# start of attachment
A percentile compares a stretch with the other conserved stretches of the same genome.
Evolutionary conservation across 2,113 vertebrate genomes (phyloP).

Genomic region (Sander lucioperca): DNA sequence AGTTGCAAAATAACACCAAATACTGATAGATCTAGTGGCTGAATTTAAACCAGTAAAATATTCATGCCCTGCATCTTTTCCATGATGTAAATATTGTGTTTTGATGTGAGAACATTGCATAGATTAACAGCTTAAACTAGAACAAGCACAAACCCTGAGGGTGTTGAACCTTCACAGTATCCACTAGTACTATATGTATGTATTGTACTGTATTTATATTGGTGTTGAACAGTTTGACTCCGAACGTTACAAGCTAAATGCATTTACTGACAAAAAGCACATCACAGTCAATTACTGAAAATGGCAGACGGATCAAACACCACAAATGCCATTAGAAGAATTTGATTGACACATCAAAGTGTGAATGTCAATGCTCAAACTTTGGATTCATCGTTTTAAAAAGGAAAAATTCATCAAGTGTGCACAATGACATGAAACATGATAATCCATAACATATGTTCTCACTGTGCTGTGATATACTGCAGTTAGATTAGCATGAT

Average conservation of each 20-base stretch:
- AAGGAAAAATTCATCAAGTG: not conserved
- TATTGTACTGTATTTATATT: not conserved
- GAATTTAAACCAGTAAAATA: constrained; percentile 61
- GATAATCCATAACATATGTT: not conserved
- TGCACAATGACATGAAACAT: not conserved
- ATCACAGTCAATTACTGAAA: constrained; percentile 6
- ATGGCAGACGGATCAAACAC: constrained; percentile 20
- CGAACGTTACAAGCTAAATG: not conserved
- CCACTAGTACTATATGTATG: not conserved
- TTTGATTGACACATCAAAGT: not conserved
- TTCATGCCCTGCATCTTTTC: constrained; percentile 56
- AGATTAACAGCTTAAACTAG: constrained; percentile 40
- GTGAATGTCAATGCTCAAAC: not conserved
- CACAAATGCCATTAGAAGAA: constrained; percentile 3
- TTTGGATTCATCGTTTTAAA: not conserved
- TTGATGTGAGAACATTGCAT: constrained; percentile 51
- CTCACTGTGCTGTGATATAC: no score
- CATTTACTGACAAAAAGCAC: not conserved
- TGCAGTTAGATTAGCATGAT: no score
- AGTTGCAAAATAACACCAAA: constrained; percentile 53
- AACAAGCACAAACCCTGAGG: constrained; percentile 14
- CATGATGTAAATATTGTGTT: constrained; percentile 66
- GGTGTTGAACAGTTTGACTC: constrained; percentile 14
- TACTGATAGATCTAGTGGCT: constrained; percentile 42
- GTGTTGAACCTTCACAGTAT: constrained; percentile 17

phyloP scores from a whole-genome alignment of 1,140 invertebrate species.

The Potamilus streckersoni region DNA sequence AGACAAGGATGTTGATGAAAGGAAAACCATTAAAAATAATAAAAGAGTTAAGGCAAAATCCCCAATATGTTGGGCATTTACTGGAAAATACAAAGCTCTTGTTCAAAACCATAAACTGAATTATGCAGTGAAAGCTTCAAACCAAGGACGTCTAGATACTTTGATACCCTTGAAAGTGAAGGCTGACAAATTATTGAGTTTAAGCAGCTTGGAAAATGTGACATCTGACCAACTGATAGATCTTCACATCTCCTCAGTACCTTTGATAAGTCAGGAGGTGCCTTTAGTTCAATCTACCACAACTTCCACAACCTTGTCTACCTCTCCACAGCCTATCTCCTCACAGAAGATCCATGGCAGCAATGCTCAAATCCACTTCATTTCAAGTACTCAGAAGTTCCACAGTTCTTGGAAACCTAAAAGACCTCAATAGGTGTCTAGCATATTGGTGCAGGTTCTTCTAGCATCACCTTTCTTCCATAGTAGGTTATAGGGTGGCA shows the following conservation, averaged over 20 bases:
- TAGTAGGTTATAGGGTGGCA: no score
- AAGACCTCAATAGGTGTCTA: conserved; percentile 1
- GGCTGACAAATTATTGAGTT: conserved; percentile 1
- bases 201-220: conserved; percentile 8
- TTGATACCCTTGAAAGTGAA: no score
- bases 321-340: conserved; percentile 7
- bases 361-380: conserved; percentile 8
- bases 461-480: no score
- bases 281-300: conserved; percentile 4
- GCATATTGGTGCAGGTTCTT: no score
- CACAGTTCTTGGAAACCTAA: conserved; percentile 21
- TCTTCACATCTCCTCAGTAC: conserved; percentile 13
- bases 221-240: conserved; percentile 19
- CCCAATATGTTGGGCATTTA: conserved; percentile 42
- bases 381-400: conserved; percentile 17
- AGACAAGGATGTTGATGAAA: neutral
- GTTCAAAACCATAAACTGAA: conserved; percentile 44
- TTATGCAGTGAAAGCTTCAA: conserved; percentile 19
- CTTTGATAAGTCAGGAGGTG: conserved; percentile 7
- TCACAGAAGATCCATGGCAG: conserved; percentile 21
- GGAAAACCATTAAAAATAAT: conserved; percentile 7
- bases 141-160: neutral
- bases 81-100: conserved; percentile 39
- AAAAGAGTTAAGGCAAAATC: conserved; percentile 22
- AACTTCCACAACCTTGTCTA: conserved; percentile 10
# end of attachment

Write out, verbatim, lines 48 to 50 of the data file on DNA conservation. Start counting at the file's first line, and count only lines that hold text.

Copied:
- GTTCAAAACCATAAACTGAA: conserved; percentile 44
- TTATGCAGTGAAAGCTTCAA: conserved; percentile 19
- CTTTGATAAGTCAGGAGGTG: conserved; percentile 7